By Philip R. Devlin
(August 22, 2022) —Recent news reports out of New York City indicate that the dreaded polio virus has been making a comeback. These studies are based upon sewage studies in Middletown that were pioneered in the 1950’s by Wesleyan grad Joseph Melnick.
Most often, people associate a Hall of Fame with athletic achievement. The Baseball Hall of Fame in Cooperstown, New York, and the Football Hall of Fame in Canton, Ohio, are perhaps the two most widely known halls of fame in the world; nevertheless, there are halls of fame for other notable achievements. Among those other achievements is a hall of fame established in Warm Springs, Georgia, in 1958 called the Polio Hall Of Fame.
Warm Springs, Georgia, of course, is a most appropriate location for the Polio Hall of Fame, as it is most readily associated with polio’s most famous victim: President Franklin Delano Roosevelt. It was in Warm Springs that FDR sought hydrotherapy for his paralyzing condition, and it was there that he died in April of 1945.
There are 17 bronze busts there placed in an irregular linear fashion against a wall; 15 of these busts represent doctors or medical scientists; 16 of them are men; 4 are Europeans. Of the 13 Americans represented there, no state has more inductees than Connecticut.
One of those Connecticut inductees is Dr. John R. Paul. John Rodman Paul was born on April 18, 1893, in Philadelphia. His early education occurred in the Mid-Atlantic area; he received an undergraduate degree from Princeton and then an M.D. from Johns Hopkins in 1920. Dr. Paul began his long association with Connecticut when he joined the Yale School of Medicine in 1928. At Yale, he began a polio study group in the 1930’s. He and his associates began to receive yearly study grants from the March of Dimes immediately after FDR founded that group in 1938.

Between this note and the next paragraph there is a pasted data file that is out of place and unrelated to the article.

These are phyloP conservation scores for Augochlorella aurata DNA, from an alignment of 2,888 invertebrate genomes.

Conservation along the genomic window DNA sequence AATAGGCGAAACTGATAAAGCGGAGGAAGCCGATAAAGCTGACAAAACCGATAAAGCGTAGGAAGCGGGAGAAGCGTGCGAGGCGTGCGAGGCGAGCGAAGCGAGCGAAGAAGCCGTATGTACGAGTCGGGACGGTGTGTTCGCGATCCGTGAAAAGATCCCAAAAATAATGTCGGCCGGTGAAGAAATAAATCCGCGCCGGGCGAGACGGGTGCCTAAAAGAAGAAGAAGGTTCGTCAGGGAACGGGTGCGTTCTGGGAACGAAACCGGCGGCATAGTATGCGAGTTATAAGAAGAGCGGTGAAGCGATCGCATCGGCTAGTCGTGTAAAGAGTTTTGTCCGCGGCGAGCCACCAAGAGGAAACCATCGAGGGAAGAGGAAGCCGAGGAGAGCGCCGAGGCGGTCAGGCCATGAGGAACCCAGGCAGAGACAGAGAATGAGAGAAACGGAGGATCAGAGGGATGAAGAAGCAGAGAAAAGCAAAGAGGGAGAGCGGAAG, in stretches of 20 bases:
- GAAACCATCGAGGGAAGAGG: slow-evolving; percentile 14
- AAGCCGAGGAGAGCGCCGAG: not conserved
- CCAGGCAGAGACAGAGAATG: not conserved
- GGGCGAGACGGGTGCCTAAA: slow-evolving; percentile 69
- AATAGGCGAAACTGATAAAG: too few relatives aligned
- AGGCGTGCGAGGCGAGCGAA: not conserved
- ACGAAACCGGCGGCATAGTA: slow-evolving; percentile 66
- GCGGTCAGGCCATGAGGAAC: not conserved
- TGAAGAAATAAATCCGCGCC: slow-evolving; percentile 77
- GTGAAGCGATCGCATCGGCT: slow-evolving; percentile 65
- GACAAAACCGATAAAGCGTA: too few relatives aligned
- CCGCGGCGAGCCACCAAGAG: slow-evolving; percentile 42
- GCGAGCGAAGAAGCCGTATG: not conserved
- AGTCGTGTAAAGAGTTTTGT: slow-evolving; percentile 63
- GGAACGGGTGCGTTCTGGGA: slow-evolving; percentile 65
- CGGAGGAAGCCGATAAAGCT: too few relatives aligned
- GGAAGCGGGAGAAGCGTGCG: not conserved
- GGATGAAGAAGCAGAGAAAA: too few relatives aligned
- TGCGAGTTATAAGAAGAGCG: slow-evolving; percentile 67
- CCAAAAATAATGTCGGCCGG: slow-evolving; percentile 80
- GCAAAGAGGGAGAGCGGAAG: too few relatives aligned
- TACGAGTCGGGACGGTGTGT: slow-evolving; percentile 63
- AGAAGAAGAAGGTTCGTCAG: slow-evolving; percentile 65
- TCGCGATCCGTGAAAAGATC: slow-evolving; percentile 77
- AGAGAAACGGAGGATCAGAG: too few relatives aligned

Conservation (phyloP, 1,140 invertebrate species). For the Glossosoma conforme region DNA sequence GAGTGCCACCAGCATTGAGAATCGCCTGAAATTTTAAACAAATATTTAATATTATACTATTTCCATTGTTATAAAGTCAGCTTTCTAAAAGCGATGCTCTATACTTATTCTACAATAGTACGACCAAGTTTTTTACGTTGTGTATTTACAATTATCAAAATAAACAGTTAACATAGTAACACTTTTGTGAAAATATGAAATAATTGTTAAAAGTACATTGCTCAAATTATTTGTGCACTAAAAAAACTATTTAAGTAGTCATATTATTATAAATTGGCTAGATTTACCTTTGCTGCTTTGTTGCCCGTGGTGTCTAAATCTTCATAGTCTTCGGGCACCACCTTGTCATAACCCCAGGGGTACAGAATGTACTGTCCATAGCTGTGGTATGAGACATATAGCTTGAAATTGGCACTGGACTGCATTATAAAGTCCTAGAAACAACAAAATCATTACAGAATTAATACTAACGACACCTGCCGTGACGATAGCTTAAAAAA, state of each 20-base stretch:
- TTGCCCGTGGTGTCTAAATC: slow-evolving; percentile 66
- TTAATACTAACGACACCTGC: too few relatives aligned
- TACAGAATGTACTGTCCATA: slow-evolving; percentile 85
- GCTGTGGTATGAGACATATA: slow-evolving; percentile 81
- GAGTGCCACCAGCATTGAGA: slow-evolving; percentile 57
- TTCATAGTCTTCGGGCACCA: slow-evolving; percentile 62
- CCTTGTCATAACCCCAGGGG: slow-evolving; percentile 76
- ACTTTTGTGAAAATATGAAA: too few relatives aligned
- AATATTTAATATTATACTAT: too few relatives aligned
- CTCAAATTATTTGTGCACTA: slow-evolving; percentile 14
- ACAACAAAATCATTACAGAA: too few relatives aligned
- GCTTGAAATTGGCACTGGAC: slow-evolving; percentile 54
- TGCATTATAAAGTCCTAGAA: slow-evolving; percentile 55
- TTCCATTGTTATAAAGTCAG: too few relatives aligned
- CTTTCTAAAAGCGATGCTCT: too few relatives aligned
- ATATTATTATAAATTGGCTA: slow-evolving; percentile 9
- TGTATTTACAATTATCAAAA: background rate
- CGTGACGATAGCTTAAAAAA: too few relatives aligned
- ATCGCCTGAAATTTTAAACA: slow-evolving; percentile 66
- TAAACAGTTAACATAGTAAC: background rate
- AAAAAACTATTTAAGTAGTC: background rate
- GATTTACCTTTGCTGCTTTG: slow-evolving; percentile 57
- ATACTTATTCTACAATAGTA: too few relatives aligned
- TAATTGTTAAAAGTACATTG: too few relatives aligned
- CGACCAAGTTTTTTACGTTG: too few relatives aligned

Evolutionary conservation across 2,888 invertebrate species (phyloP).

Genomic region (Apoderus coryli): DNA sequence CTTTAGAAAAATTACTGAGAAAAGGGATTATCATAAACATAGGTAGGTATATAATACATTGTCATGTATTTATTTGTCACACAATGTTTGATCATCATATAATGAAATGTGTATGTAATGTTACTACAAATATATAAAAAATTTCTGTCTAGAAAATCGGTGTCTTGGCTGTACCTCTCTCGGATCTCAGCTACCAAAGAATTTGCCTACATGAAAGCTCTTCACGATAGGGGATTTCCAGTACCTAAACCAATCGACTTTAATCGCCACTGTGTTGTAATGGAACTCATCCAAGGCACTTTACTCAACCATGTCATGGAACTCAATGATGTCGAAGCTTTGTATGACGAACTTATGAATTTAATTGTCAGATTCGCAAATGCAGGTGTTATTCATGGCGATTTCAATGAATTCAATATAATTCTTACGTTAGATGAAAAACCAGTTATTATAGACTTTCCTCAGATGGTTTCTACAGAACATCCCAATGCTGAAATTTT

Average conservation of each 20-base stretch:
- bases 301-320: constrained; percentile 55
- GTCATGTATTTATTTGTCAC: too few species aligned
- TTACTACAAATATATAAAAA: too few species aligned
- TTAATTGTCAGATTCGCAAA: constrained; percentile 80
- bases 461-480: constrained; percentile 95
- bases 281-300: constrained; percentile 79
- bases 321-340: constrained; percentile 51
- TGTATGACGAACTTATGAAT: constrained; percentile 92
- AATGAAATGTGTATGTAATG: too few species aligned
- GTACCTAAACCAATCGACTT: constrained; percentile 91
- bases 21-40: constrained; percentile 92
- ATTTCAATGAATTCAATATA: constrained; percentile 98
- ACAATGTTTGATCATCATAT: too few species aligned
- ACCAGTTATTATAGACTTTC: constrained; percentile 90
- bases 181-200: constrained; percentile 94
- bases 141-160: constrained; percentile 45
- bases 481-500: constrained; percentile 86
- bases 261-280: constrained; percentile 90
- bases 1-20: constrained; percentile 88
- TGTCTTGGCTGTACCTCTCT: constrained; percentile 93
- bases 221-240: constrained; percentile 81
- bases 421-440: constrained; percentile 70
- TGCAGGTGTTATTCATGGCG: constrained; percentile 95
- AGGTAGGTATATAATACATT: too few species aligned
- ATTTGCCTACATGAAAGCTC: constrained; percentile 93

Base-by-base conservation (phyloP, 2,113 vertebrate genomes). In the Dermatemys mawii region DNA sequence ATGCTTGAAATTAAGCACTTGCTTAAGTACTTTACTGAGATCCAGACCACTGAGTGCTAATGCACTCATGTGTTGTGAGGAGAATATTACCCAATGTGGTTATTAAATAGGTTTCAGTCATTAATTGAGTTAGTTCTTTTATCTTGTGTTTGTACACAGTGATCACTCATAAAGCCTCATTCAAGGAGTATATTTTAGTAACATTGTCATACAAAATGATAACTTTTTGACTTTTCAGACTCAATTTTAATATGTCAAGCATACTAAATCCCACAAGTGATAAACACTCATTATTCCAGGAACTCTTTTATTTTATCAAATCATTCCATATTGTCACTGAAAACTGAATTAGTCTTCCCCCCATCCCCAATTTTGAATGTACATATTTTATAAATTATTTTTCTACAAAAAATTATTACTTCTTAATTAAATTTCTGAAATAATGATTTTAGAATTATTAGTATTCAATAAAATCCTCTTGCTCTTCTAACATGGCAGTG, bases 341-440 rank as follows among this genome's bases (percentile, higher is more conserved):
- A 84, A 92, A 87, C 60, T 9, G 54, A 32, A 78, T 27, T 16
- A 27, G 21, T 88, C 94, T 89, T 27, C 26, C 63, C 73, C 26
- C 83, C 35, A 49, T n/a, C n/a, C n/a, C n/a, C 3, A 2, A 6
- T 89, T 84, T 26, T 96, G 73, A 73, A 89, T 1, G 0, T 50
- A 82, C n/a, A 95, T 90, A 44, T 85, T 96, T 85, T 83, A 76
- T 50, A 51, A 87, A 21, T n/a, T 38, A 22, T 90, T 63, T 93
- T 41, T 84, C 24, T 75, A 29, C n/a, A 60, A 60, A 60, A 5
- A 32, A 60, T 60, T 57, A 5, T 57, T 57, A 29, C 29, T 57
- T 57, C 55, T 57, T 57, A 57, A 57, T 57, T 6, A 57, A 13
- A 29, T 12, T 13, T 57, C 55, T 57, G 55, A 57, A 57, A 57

Dr. Paul used the grant money to study the spread of polio in Connecticut, in the neighborhoods of both Middletown and New Haven. His group found that infected patients excreted the disease into sewage systems. An historian of the disease, Paul noted that for many centuries, children received antibodies from their mother’s milk at an early age and that early-age exposure had conferred immunity upon children; however, as civilization progressed with better sanitation, cleaner water, better hygiene, etc., children were no longer exposed to the virus at an early age and therefore lacked immunity to it. Dr. John R. Paul retired from Yale after 33 years there in 1961. A longtime resident of Guilford, he died on May 6, 1971.
A disciple of Dr. Paul was Joseph L. Melnick (photo above). Born in 1914 in Boston, Melnick’s family moved to New Haven when he was just 7. After graduating High School in 1932, Melnick attended Wesleyan University in Middletown, graduating from there in 1936. He then pursued a Ph.D. at Yale and was named a professor of epidemiology there in 1954. He assisted Dr. John Paul in his studies of polio and then proceeded to advance the study of that virus on his own. It’s interesting to note that much of the data gathered in Melnick’s studies came from the two cities that were most familiar to him: New Haven and Middletown.